Particulars

Date: Late August 2019

Hiking Project info:

Other: Take a Drive on Skyline Boulevard

The tale

California Route 35 runs through the Santa Cruz Mountains for about fifty miles. Since it winds along the peninsula’s backbone, the road has another name: Skyline Boulevard.

Skyline gives access to at least 15 different parks and preserves between Daly City, just south of San Francisco, and Lexington Reservoir near San Jose.

A few highways connect Silicon Valley to Skyline, including Highway 9 from Saratoga. Where the two meet, a group of parks also come together, linked by trails and common terrain.

In late August I visited three contiguous parks and preserves: Castle Rock State Park, Saratoga Gap Preserve, and Long Ridge Preserve. I also passed through part of Upper Stevens Creek County Park, and finished at the northernmost trailhead of the popular Skyline to the Sea Trail.

Castle Rock State Park

Castle Rock has a new entrance, complete with paved parking, new restrooms, and an amphitheater before the trailhead leading into the park.

Info kiosk at the new Robert C. Kirkwood entrance at Castle Rock State Park
Info kiosk at the new Robert C. Kirkwood entrance at Castle Rock State Park.
Sculpture depicting redwood roots
A sculpture depicts redwood roots at the trailhead.

The weather was hot, and the bugs were aggressive. But the trails were still reasonably crowded with casual families and more serious backpackers.

The area is known for its sandstone formations, and Castle Rock is a popular climbing destination. I didn’t visit the rock-climbing areas this time, but anyone who takes the trails will eventually have to get over some obstacles.

Sandstone rock, good for climbing at Castle Rock State Park
Sandstone rock, good for climbing at Castle Rock State Park.

My first scenic stop was at Castle Rocks Falls. So late in the year, the stream was barely a trickle, and the overlook view was more down than out.

Heading east, the view was a different story.

Saratoga Gap Trail under a blue sky
Saratoga Gap Trail under a cloudless blue sky and harsh midday sunlight.

Looking south towards Santa Cruz, I could see lingering orographic clouds from Monterrey Bay that feed the coastal redwoods. The air temperature here was near ninety degrees. I wondered if I should have gone further south.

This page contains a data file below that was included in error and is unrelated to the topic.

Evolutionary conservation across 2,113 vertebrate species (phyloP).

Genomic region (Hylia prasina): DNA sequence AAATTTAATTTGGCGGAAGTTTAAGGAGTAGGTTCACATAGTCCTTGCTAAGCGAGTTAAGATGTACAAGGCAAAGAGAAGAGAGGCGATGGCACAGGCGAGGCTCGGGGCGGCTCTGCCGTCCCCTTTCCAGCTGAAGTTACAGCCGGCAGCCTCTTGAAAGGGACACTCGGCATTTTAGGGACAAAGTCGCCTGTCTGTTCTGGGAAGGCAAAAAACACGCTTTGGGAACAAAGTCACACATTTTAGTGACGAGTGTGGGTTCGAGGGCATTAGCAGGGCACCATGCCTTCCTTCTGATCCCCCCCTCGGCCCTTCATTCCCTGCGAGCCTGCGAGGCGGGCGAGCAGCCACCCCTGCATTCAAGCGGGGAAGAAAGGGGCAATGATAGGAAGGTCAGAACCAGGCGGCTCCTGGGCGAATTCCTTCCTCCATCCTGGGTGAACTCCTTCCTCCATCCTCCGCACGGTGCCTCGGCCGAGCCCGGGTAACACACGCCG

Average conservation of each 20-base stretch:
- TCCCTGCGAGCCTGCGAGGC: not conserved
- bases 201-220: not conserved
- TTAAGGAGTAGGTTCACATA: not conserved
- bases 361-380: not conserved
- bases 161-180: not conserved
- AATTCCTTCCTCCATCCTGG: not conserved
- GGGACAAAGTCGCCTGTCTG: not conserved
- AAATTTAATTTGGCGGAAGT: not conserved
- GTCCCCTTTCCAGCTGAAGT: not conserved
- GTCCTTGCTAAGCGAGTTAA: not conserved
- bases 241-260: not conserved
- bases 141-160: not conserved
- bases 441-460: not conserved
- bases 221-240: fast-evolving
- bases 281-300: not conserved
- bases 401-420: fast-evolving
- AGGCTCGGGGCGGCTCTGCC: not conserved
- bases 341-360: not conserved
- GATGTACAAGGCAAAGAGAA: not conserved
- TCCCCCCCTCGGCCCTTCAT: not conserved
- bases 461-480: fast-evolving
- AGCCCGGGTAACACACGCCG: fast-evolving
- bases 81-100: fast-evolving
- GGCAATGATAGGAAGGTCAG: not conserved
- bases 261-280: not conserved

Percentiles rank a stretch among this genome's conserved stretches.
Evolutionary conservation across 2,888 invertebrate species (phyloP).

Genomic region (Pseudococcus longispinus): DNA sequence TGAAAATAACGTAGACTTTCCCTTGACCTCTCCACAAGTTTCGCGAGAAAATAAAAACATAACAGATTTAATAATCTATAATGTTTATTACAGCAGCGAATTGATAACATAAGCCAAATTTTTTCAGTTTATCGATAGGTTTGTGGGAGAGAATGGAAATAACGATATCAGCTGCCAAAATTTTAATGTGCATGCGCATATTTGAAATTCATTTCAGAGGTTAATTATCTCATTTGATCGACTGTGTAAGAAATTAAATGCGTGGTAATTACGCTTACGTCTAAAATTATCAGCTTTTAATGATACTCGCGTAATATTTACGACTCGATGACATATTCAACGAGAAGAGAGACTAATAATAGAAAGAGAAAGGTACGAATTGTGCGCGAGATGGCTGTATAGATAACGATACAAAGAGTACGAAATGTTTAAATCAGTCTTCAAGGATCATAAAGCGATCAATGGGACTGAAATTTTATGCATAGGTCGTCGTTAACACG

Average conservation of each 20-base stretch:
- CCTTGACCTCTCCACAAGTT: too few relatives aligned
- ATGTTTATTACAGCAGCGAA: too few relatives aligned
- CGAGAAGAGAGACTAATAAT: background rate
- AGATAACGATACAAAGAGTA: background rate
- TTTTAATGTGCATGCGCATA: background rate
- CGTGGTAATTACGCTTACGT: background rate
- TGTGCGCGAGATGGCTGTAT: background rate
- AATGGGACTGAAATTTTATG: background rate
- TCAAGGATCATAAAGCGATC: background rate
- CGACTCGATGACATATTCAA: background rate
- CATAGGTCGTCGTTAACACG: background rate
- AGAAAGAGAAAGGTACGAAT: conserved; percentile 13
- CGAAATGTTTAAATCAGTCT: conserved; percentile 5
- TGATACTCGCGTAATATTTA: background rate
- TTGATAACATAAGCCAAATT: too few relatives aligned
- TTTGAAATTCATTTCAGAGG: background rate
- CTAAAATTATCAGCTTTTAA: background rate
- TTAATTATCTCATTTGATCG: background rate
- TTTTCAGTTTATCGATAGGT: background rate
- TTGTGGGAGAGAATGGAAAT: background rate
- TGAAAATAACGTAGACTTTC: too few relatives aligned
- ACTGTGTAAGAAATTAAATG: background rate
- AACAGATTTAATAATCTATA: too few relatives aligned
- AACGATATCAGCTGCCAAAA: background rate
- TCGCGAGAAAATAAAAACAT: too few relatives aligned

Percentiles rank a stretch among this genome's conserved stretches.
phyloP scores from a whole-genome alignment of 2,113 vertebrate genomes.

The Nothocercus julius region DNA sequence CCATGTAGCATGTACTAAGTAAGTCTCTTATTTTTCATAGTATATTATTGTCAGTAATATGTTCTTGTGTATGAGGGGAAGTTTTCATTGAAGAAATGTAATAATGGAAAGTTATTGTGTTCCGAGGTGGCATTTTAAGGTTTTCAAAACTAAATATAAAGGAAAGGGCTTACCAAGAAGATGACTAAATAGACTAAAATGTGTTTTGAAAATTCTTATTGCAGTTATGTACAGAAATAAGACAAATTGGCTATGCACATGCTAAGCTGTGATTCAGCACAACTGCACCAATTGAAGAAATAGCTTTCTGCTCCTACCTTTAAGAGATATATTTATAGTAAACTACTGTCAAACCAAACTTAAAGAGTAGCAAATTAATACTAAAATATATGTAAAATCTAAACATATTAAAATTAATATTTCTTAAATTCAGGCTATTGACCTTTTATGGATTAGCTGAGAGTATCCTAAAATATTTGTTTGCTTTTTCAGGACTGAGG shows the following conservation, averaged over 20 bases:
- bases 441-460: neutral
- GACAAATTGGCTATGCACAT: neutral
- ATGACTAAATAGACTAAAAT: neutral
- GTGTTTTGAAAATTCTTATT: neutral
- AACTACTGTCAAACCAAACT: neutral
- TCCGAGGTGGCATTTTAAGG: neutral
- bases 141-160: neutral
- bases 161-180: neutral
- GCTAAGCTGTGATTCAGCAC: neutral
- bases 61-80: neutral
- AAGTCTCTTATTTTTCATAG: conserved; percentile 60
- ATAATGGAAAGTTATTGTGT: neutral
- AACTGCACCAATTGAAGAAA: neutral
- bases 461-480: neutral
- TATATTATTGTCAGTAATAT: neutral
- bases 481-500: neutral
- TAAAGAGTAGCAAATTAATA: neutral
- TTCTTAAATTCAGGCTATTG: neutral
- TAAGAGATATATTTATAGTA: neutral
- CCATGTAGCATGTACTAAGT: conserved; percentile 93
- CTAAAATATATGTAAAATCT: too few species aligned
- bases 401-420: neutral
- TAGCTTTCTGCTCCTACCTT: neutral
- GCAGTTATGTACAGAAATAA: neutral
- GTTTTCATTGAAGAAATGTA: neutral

But I wasn’t done here.

Saratoga Gap to the Hickory Oaks Trail overlook

On the last day of August I returned to the Saratoga Gap Trail, this time in Saratoga Gap Open Space Preserve. The forest was so green and lively that I wondered if there was some hidden spring. But all I found was mosquitoes, spider webs … and eventually a kiosk welcoming me to Upper Stevens Creek.

Trail on a steep slope
Saratoga Gap Trail runs along a steep slope leading into Upper Stevens Creek OSP.

The trail wandered southwest, not quite parallel to Skyline Boulevard. I crossed the highway from Upper Stevens Creek and entered Long Ridge Open Space Preserve.

I had read that an overlook on Hickory Oaks Trail was a hidden gem. The light at midday wasn’t favorable, but I decided to take a look.

The Pacific Ocean was visible above a layer of clouds, and a week later I returned for the view at sunset. The weather was dramatically different, with a steady, cold wind that blew in ground-hugging mist as the sun disappeared.

iPhone taking a time-lapse photo for sky and forest
I shot several time-lapse photos during the hour before sunset at Turtle Rock atop Hickory Oaks Spur.
Bench at a scenic overlook at sunset
A bench with a view lets hikers rest near Turtle Rock in Long Ridge Open Space Preserve.
Sunset through low clouds in the Santa Cruz Mountains
Visibility dropped quickly as ground-hugging clouds seemed to extinguish the sun.

To the long trail, then back

From the overlook, I turned east, following a trail through Long Ridge Preserve. The wildlife included mosquitoes and wild turkeys.

I could hear something else in the underbrush following me. Or maybe there was more than one. Probably deer. Whatever it or they were, I never saw them.

Skyline to the Sea Trail is a long trek between the highway on the ridge and the Pacific. I had reached the northern trailhead, back at Skyline and Nine.

Some of my hikes don’t go as planned. Others don’t have a plan. Funny, how those work out anyway.

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August 31, 2019